· April 6, John Zorn 60th Birthday at Walker Art Center

. April 8-9, John Scofield Hollowbody Band with Mike Stern at the Dakota

. April 12, 2 Cellos at the Dakota

· April 15-18, Doc Severinsen Big Band at the Dakota

. April 21, Red Planet at Landmark Center (TCJS Jazz From J to Z)

· April 26, Craig Taborn at Walker Art Center

. April 28, Diana Krall (Glad Ragdoll Tour) at the State Theater

. June 18-19, Reid Anderson at Music Space (SPCO), rescheduled from December









Wednesday, December 26, 2012

Jazz in 2012: Alive and Well, Locally and Beyond



Dave King: He's "Ringing Us"


© Andrea Canter



Sunday’s Strib carried its annual Twin Cities Critics Tally – a set of critics’ “best ofs” celebrating  local musicians, local songs, live acts and recordings. And as usual, jazz is barely visible, with only Chris Bates’ Red Five debut album, New Hope, carrying the banner for America’s much ignored native art form. Not that there was a better example of what’s great in local music, jazz or otherwise.



But we who actually value and support jazz had no reason to expect more notice by mainstream media, which is why we have bloggers, online sites and a few print media hold-outs. Jazz in 2012, however, was noticed by Benjamin Schwarz, the national editor of the Atlantic Monthly, in what at first seems to be a review of Ted Gioia’s The Jazz Standards, but ends up as yet another declaration that “Jazz Is Dead” (November 2012).  Not long after, Scott Timberg, in the e-zine Salon, picks up where Schwarz left off, reiterating the theory that the American songbook “killed jazz..” (I must have missed the obituary.) The gist of the observation is that because jazz repertoire holds on to the songs that made jazz popular through the mid-20th century (you know, all that old stuff from Gershwin to Rodgers and Hart, from Crosby to Sinatra, from Billie to Ella), it’s become stagnant, a “relic” to use Timberg’s term. How can such claptrap as “Summer Time” and “A Child Is Born” keep pace with the new music of the 21st century?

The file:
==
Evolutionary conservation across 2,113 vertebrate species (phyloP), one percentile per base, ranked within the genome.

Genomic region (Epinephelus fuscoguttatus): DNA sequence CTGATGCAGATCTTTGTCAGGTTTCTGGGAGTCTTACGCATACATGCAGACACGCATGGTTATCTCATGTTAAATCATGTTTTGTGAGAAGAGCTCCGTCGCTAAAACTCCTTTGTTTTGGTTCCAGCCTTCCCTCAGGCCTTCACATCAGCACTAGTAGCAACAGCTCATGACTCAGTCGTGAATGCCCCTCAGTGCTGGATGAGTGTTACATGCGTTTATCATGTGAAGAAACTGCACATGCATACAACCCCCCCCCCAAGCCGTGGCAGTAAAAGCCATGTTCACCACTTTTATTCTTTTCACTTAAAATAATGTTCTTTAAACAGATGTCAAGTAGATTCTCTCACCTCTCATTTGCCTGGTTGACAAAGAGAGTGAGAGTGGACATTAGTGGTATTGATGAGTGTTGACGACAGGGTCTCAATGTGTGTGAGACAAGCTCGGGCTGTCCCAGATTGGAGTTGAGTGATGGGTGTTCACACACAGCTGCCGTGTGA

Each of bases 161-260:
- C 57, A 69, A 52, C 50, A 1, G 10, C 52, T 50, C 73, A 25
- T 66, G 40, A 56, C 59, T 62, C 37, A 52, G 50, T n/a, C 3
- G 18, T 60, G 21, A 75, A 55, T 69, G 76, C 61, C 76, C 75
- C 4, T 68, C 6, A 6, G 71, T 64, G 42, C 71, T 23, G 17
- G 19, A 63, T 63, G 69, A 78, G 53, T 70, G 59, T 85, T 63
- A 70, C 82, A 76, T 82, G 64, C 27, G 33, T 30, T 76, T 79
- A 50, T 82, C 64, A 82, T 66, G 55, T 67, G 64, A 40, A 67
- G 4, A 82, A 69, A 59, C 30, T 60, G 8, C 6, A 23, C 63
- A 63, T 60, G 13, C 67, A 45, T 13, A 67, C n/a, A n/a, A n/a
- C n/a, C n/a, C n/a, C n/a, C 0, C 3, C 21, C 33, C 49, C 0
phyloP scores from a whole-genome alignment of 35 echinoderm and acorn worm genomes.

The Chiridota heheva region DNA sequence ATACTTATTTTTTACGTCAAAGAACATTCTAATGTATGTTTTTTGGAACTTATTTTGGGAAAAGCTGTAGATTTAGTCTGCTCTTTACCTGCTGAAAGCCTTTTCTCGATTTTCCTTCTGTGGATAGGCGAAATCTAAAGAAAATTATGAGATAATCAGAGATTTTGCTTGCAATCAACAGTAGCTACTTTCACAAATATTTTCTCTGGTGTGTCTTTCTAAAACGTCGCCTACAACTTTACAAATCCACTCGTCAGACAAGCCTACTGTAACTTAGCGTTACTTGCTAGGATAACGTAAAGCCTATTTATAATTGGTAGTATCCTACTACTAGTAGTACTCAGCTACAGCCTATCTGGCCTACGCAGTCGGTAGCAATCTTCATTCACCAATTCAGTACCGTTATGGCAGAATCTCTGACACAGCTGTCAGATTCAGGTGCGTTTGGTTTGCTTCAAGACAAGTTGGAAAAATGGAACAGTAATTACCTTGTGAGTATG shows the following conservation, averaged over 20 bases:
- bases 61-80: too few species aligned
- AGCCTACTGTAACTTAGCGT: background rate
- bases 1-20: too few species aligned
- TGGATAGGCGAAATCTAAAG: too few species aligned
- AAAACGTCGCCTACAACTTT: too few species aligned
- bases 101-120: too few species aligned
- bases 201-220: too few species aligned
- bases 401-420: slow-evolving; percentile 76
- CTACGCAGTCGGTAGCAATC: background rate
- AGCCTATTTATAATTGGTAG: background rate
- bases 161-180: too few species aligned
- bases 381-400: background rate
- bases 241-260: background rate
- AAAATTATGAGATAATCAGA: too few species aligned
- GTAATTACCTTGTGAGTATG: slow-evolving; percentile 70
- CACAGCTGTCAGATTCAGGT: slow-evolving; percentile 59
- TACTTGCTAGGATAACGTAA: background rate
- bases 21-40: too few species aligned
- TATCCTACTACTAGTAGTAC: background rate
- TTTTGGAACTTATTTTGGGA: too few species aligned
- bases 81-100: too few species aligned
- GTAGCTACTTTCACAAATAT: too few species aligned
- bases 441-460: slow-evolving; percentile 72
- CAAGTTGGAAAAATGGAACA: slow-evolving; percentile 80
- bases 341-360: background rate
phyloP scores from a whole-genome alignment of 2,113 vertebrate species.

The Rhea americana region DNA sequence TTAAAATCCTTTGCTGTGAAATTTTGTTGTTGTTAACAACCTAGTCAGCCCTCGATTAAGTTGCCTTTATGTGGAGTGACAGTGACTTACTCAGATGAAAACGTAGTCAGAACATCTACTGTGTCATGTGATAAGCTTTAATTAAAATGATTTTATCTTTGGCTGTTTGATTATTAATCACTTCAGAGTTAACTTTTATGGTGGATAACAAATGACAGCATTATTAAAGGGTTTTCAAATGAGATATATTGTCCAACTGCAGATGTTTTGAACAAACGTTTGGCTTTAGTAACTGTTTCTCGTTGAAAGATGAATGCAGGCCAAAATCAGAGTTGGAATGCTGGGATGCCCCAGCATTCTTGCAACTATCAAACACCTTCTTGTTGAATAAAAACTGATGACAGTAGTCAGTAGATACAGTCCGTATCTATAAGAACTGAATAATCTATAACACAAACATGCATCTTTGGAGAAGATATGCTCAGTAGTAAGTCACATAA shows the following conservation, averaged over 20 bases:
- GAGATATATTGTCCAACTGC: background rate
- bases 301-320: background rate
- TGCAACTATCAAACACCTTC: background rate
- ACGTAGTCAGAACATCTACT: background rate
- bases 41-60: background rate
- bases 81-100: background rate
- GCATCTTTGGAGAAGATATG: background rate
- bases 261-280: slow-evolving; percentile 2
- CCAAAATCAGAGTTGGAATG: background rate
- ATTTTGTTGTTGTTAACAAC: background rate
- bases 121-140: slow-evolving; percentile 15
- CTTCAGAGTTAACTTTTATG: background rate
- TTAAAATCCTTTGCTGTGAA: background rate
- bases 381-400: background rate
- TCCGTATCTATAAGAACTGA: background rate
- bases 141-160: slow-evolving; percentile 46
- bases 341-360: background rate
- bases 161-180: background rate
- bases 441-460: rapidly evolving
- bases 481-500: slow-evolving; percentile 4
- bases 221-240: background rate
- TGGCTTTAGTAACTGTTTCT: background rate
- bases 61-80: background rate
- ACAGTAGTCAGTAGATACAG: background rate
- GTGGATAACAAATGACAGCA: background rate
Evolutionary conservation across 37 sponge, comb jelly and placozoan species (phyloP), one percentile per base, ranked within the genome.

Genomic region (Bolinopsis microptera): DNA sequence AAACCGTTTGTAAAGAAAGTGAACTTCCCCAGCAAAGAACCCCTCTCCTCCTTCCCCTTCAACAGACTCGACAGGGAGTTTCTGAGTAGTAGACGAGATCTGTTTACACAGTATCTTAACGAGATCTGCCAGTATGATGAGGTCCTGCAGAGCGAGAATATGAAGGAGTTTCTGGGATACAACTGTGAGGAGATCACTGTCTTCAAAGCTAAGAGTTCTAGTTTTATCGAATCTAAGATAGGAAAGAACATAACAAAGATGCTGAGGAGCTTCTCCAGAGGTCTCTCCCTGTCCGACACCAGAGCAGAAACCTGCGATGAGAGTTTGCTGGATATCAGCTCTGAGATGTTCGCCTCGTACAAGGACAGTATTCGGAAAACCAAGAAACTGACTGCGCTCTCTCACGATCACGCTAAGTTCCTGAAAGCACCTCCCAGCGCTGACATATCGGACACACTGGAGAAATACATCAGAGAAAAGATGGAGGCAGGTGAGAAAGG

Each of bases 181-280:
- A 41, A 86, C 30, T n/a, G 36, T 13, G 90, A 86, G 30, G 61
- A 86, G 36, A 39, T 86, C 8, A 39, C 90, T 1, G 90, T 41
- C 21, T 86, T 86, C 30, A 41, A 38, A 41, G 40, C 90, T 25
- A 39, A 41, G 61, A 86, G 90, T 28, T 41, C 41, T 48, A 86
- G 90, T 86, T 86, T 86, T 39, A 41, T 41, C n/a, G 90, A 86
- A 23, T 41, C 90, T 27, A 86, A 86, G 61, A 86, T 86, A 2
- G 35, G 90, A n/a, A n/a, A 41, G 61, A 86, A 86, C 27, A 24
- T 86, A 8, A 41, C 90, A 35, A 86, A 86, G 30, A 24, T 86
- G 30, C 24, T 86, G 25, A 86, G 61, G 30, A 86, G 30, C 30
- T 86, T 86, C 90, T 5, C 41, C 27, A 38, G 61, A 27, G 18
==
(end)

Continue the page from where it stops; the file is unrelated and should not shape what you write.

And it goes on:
I wonder if the downturn in audiences and CD sales in classical music is similarly a natural consequence of the American orchestra’s reliance on Bach and Beethoven? Perhaps the current battles between musicians and management that plague SPCO and MO could be remedied by purging the 17th and 18th century “relics” of their repertoire? Surely this is a much bigger problem in the realm of classical music, where 21st century audiences continue to be pelted not only with music going back to the Renaissance, but with performances that rather tightly adhere to the original score. At least a new recording of “Body and Soul” is likely to offer new interpretations via improvisation.